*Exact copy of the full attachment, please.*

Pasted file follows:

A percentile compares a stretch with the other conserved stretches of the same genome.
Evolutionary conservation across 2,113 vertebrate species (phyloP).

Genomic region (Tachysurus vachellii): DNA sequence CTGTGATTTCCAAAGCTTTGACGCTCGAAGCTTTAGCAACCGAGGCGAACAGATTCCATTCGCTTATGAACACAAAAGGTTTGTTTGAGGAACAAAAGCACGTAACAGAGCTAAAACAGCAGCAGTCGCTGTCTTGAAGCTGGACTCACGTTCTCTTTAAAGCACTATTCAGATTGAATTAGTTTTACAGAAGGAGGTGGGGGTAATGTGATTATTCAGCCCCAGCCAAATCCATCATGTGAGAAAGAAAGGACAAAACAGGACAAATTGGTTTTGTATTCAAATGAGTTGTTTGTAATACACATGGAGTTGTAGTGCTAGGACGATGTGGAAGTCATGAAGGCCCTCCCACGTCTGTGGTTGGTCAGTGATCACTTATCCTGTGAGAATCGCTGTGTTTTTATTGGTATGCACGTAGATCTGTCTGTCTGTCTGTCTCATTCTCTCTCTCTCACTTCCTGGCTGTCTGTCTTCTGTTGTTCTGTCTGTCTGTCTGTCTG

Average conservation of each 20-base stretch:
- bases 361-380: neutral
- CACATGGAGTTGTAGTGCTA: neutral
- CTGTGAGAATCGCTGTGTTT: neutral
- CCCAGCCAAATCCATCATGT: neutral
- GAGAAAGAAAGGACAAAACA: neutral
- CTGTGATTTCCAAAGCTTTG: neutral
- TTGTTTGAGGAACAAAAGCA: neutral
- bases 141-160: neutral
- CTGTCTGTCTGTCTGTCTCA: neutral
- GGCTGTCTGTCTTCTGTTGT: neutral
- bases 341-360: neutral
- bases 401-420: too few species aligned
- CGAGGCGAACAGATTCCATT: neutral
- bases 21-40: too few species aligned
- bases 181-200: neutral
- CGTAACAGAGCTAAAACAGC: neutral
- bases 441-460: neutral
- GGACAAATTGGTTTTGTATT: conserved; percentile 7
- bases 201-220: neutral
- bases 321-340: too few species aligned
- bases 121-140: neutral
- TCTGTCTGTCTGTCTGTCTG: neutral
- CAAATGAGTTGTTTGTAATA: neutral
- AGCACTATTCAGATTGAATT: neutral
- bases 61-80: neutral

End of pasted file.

A percentile compares a stretch with the other conserved stretches of the same genome.
Evolutionary conservation across 2,113 vertebrate species (phyloP).

Genomic region (Tachysurus vachellii): DNA sequence CTGTGATTTCCAAAGCTTTGACGCTCGAAGCTTTAGCAACCGAGGCGAACAGATTCCATTCGCTTATGAACACAAAAGGTTTGTTTGAGGAACAAAAGCACGTAACAGAGCTAAAACAGCAGCAGTCGCTGTCTTGAAGCTGGACTCACGTTCTCTTTAAAGCACTATTCAGATTGAATTAGTTTTACAGAAGGAGGTGGGGGTAATGTGATTATTCAGCCCCAGCCAAATCCATCATGTGAGAAAGAAAGGACAAAACAGGACAAATTGGTTTTGTATTCAAATGAGTTGTTTGTAATACACATGGAGTTGTAGTGCTAGGACGATGTGGAAGTCATGAAGGCCCTCCCACGTCTGTGGTTGGTCAGTGATCACTTATCCTGTGAGAATCGCTGTGTTTTTATTGGTATGCACGTAGATCTGTCTGTCTGTCTGTCTCATTCTCTCTCTCTCACTTCCTGGCTGTCTGTCTTCTGTTGTTCTGTCTGTCTGTCTGTCTG

Average conservation of each 20-base stretch:
- bases 361-380: neutral
- CACATGGAGTTGTAGTGCTA: neutral
- CTGTGAGAATCGCTGTGTTT: neutral
- CCCAGCCAAATCCATCATGT: neutral
- GAGAAAGAAAGGACAAAACA: neutral
- CTGTGATTTCCAAAGCTTTG: neutral
- TTGTTTGAGGAACAAAAGCA: neutral
- bases 141-160: neutral
- CTGTCTGTCTGTCTGTCTCA: neutral
- GGCTGTCTGTCTTCTGTTGT: neutral
- bases 341-360: neutral
- bases 401-420: too few species aligned
- CGAGGCGAACAGATTCCATT: neutral
- bases 21-40: too few species aligned
- bases 181-200: neutral
- CGTAACAGAGCTAAAACAGC: neutral
- bases 441-460: neutral
- GGACAAATTGGTTTTGTATT: conserved; percentile 7
- bases 201-220: neutral
- bases 321-340: too few species aligned
- bases 121-140: neutral
- TCTGTCTGTCTGTCTGTCTG: neutral
- CAAATGAGTTGTTTGTAATA: neutral
- AGCACTATTCAGATTGAATT: neutral
- bases 61-80: neutral